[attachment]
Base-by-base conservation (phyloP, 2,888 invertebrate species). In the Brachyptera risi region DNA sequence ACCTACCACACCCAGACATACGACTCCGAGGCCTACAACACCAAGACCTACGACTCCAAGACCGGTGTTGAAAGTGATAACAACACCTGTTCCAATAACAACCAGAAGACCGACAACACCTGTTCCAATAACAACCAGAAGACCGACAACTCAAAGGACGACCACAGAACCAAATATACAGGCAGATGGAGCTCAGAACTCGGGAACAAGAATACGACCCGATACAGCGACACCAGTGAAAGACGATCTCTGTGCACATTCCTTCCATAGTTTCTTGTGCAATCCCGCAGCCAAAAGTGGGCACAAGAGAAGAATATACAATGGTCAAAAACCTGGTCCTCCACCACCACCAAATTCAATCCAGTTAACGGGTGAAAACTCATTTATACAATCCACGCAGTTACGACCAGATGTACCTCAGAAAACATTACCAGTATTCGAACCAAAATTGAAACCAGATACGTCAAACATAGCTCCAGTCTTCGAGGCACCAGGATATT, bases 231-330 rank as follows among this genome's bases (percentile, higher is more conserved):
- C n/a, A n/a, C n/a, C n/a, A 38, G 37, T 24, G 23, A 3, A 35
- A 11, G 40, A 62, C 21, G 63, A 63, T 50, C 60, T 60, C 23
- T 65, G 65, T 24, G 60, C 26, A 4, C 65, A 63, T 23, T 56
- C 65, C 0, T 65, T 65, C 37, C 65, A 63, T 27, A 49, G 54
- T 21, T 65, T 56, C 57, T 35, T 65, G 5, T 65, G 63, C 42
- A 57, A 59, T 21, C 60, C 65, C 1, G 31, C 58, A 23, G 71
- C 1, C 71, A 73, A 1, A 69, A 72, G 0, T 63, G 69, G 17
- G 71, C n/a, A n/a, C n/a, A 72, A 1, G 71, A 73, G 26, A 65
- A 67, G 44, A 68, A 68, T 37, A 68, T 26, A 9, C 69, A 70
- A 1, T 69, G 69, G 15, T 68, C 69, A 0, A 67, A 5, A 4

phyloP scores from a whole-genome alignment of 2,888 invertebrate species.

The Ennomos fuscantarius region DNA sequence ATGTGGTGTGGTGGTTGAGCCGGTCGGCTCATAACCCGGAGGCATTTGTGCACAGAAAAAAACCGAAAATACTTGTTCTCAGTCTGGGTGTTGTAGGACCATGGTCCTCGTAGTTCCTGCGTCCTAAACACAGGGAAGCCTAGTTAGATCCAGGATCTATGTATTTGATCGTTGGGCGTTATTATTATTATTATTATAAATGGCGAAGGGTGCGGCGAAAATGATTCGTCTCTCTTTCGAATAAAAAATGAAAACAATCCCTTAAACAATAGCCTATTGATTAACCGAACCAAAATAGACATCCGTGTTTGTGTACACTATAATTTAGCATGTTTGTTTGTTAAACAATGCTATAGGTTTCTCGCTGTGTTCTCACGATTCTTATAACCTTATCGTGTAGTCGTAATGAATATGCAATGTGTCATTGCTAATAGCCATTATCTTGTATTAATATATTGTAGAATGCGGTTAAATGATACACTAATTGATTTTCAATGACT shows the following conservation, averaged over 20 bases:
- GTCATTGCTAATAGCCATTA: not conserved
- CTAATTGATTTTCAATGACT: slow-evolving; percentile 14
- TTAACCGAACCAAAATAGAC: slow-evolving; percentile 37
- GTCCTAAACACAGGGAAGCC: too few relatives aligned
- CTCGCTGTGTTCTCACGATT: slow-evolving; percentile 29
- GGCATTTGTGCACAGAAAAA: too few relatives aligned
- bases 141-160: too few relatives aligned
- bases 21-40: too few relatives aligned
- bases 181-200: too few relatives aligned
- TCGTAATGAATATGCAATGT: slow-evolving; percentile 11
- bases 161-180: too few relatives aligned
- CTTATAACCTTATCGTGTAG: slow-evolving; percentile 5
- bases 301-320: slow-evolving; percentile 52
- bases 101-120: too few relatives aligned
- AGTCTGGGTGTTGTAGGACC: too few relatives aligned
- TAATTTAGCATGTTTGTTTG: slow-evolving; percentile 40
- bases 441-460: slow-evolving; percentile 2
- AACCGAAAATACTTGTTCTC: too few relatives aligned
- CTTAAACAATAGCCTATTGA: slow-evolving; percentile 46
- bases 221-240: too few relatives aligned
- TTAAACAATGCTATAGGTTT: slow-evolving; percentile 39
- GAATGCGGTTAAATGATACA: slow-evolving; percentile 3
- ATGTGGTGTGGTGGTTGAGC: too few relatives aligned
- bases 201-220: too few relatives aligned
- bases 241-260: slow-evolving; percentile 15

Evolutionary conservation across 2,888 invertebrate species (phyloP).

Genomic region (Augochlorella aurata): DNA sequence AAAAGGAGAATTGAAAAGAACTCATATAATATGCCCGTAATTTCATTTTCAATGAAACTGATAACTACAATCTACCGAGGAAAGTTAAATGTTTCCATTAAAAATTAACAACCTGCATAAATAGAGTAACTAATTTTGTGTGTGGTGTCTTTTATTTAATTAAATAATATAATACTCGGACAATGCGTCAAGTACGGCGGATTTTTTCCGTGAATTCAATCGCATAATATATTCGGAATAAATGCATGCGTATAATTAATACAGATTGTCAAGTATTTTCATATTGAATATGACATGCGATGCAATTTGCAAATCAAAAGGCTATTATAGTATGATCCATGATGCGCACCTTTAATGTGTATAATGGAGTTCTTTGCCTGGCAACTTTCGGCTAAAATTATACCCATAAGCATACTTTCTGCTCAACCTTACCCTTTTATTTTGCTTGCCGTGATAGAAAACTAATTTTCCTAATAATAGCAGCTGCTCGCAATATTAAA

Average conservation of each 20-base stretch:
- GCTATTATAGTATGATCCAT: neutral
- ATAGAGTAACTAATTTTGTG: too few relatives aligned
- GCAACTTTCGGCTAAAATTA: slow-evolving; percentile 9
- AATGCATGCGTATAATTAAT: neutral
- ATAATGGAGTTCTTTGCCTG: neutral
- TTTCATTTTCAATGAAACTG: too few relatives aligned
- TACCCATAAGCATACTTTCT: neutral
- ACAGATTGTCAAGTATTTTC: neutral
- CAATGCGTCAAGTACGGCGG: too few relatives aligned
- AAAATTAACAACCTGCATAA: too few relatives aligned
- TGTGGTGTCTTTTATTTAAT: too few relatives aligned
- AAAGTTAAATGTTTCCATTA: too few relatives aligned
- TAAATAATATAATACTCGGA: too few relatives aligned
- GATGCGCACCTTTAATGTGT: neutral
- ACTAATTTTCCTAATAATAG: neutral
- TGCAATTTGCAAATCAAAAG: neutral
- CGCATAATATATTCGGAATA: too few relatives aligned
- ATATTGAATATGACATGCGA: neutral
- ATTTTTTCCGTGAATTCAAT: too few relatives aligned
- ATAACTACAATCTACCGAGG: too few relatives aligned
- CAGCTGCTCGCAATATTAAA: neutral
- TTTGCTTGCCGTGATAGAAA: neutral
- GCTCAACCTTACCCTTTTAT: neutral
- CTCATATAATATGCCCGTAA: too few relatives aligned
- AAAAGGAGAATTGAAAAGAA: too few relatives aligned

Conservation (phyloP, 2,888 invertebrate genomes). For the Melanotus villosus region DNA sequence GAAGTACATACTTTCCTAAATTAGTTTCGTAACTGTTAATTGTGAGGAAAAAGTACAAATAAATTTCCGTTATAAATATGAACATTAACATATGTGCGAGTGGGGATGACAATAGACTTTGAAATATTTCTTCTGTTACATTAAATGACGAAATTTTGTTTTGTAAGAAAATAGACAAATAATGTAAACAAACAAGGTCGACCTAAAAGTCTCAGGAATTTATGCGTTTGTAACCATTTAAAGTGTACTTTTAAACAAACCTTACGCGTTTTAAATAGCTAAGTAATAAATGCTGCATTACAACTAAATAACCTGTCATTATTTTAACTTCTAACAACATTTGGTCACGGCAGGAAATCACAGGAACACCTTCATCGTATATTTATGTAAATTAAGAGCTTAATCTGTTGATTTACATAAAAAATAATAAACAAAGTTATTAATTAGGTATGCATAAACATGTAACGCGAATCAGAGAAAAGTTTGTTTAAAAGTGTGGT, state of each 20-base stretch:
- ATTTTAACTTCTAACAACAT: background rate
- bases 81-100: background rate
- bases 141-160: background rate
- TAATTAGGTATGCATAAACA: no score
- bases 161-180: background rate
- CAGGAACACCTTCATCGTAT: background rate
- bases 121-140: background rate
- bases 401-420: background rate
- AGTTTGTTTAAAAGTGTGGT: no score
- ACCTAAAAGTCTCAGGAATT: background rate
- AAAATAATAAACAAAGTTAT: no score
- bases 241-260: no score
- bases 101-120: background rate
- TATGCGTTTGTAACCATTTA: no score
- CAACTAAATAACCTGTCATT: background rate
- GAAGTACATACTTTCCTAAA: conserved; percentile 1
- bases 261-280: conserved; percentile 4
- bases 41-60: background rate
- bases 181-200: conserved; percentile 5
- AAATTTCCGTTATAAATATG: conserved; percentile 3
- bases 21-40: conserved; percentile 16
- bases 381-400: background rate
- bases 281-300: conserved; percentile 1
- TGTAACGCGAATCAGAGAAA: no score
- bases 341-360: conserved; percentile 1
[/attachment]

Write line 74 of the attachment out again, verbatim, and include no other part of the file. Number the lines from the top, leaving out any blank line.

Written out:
- bases 121-140: background rate